Inkle co-founder Jon Ingold doesn’t beat around the bush when asked if his team’s new tactical game, Pendragon, is a response to Brexit.
“It is,” he said, “but Brexit is part of a broader political shift.”
In an industry where creators tend to hedge their bets and downplay the politics of their games, his candor is refreshing. But it should come as no real surprise. Over the past few years, inkle has attracted acclaim for telling stories that tackle real social issues like colonialism and sexism with 80 Days and Heaven’s Vault. However, Ingold suggests that political engagement comes not from a top-down agenda, but rather from an interest in the real world.
“I remember when we made 80 Days people said it was a game celebrating diversity, and I always felt that was wrong,” said Ingold. “It was a game about the world, and since the world is diverse, so was the game. To make that game without talking about, say, colonialism would have been just pretending the world isn’t what it obviously is, so what would be the point of that?
“Similarly, Heaven’s Vault is a game about uncovering the past, but the past only matters because it affects the present. … So in Heaven’s Vault, either we tackled the political consequences of our historical understanding… or it was back to archaeologists uncovering ancient alien superweapons yet again.”
He went on to say that his job as narrative director at inkle is “to make games that are actually about what they’re about.” And Ingold was pretty adamant about whether or not games are inherently political: “If you don’t want to do anything political, that’s fine – make a game about squares and blocks. Tetris really isn’t political. But as soon as you have a story, you’re political. I can’t understand why anyone would pretend otherwise.”
Along those lines, on Jan. 31, 2020, the date that marked the official end of the 47-year-long partnership between the U.K. and the E.U., inkle first teased Pendragon on social media. The language used was striking: “Camelot has fallen.”
— inkle (@inkleStudios) January 31, 2020
It was on June 23, 2016 that the United Kingdom citizenry had voted to leave the European Union. The Leave campaign had been brash and bold, spreading rhetoric of British exceptionalism. The E.U. was the reason that the U.K. had fallen, and only by shedding its membership could the country hope to regain its former glory.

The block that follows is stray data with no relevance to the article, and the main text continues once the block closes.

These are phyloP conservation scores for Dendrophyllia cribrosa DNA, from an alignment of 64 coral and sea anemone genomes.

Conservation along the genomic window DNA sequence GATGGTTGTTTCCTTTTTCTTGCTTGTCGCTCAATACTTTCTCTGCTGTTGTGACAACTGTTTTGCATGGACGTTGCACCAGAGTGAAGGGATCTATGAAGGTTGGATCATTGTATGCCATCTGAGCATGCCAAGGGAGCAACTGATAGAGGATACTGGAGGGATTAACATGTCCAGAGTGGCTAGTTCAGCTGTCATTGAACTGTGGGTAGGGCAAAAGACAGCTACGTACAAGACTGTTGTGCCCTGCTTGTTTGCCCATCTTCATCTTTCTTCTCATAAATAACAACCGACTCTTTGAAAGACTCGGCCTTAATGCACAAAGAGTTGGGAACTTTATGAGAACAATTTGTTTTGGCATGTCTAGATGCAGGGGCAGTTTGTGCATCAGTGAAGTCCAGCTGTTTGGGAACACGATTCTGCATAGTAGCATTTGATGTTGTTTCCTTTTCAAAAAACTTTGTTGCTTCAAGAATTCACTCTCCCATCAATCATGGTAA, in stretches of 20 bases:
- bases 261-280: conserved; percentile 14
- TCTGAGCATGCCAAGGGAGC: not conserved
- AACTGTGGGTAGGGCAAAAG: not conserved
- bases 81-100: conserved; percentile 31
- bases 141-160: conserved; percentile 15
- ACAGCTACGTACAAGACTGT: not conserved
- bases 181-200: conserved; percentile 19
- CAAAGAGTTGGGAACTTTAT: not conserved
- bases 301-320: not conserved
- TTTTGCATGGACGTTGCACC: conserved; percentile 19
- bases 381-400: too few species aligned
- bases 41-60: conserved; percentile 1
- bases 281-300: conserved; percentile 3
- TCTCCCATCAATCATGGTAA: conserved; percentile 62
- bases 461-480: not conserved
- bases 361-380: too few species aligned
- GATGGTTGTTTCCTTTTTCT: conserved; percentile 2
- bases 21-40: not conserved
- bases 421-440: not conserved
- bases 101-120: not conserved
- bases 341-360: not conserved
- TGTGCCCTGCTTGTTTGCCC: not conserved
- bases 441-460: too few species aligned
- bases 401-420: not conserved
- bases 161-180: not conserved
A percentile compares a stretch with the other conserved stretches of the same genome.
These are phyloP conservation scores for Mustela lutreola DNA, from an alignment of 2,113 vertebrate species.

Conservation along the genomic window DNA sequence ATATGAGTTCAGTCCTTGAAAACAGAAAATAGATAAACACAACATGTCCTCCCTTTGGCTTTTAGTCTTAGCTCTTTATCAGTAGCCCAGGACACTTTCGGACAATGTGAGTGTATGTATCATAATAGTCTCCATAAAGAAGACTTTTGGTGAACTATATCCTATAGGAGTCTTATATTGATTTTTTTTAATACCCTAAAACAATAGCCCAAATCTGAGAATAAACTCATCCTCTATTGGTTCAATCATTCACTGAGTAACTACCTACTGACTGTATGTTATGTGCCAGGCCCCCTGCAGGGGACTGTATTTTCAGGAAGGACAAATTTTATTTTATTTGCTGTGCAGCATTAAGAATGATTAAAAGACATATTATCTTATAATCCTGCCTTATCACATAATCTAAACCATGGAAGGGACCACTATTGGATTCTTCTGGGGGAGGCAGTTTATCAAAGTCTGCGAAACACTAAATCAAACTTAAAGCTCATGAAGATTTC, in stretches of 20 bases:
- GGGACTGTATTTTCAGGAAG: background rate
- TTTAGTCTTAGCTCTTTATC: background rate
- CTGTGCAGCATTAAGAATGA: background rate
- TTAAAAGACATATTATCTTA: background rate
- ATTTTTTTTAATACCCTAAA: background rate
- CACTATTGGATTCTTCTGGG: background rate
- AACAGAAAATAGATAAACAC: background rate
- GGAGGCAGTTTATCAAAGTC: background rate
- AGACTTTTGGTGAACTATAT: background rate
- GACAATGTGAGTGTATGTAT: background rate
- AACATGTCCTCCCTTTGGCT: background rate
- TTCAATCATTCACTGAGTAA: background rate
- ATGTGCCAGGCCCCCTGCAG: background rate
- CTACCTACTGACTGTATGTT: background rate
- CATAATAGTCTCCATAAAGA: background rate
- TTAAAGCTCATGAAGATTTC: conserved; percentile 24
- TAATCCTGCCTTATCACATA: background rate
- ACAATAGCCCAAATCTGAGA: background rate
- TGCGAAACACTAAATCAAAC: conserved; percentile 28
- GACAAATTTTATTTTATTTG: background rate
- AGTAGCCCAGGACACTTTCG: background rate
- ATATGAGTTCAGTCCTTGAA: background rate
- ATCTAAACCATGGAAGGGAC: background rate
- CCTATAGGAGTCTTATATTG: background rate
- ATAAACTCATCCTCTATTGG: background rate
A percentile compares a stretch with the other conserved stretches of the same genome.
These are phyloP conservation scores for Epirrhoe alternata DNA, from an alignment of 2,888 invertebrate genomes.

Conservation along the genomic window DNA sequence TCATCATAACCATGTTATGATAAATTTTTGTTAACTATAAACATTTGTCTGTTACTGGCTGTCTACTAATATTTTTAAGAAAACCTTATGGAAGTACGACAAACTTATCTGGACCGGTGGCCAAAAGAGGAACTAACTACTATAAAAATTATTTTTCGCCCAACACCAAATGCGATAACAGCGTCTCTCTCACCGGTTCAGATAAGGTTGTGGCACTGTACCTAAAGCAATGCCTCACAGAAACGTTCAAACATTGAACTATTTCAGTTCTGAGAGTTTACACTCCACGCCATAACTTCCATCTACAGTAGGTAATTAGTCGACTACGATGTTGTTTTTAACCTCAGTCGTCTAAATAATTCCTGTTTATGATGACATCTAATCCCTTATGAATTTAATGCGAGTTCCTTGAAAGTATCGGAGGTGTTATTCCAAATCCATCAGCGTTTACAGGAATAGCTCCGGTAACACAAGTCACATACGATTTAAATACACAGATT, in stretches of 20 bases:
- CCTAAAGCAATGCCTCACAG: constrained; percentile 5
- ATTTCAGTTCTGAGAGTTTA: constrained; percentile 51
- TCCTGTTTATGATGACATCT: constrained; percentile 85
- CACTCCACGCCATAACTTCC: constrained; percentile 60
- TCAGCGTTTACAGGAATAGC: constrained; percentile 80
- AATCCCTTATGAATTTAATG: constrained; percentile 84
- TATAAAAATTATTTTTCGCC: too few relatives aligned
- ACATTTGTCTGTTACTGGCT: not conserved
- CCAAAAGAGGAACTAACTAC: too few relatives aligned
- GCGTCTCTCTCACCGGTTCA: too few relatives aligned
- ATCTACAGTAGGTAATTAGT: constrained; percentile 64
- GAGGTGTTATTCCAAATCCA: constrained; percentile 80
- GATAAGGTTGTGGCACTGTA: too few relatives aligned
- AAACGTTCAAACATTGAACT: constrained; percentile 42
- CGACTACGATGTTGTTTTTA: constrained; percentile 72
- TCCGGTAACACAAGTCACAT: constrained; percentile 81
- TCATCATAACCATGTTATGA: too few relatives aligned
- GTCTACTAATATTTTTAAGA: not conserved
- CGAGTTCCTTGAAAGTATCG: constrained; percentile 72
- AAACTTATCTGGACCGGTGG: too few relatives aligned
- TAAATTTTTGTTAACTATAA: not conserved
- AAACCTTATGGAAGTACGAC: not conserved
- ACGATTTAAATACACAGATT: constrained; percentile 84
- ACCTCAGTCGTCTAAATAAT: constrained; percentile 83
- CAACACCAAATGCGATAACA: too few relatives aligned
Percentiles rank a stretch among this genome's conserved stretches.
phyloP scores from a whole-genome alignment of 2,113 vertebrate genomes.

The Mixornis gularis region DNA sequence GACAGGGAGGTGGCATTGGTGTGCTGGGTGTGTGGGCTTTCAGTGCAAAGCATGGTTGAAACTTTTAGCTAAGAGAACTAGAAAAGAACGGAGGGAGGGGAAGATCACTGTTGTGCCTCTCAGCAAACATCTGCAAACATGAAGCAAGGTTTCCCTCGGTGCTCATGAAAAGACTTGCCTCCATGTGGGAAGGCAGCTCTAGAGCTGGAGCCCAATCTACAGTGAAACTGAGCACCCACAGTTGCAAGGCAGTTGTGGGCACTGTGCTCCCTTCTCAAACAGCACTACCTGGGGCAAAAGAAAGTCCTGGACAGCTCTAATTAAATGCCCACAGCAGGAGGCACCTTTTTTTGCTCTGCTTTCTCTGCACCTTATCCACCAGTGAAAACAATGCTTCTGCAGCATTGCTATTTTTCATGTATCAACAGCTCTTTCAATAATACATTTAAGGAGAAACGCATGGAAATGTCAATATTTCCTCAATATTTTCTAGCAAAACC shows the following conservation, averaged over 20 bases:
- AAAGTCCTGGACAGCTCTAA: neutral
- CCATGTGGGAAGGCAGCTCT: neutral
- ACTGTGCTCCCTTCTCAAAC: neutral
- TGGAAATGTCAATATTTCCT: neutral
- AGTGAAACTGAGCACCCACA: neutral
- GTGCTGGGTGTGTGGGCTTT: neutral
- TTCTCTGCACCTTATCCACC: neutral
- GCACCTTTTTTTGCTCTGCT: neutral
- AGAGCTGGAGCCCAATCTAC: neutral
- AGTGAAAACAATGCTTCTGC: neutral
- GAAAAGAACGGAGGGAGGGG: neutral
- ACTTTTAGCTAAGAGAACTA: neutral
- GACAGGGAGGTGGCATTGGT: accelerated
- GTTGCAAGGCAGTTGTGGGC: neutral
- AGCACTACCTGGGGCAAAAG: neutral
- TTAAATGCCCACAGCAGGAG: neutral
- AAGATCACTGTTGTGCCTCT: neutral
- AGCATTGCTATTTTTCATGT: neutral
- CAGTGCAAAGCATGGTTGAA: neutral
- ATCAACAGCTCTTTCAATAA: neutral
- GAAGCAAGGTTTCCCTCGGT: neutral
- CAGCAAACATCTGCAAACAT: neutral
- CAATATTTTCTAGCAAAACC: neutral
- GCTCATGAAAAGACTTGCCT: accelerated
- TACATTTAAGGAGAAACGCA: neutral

That nationalistic fervor galvanized a small majority of the population, but Ingold said that zeal was based on false assumptions: “The stories (we) tell about the past change what we do. Right now in the U.K., stories about the great British Empire have been turning up in the pro-Brexit argument… even though the British Empire was unsustainable and collapsed. Our ignorance of our own history has changed what we’re going to do next!”
Those stories and misconceptions about the E.U. and the British Empire were only part of the equation, according to Ingold. Instead, he said that the Leave campaign was predicated on something more fundamental, something that has come to be endemic across politics in the English-speaking world.
“It was about lies,” said Ingold. “It breached the laws for elections in the U.K., it was dishonest, and it paid off. The men who ran it now run the country. … Lying (used to be) the red line they couldn’t cross, because the media would catch them out. The red line has gone. It is now easier to lie than to tell a half-truth.”
Pendragon takes this concept as its central theme. Nonetheless, inkle continues to identify itself as a global developer, even while it tells stories with a distinctly British flair. Pendragon will embody this notion even more than previous projects by drawing upon British mythology and Arthurian legend.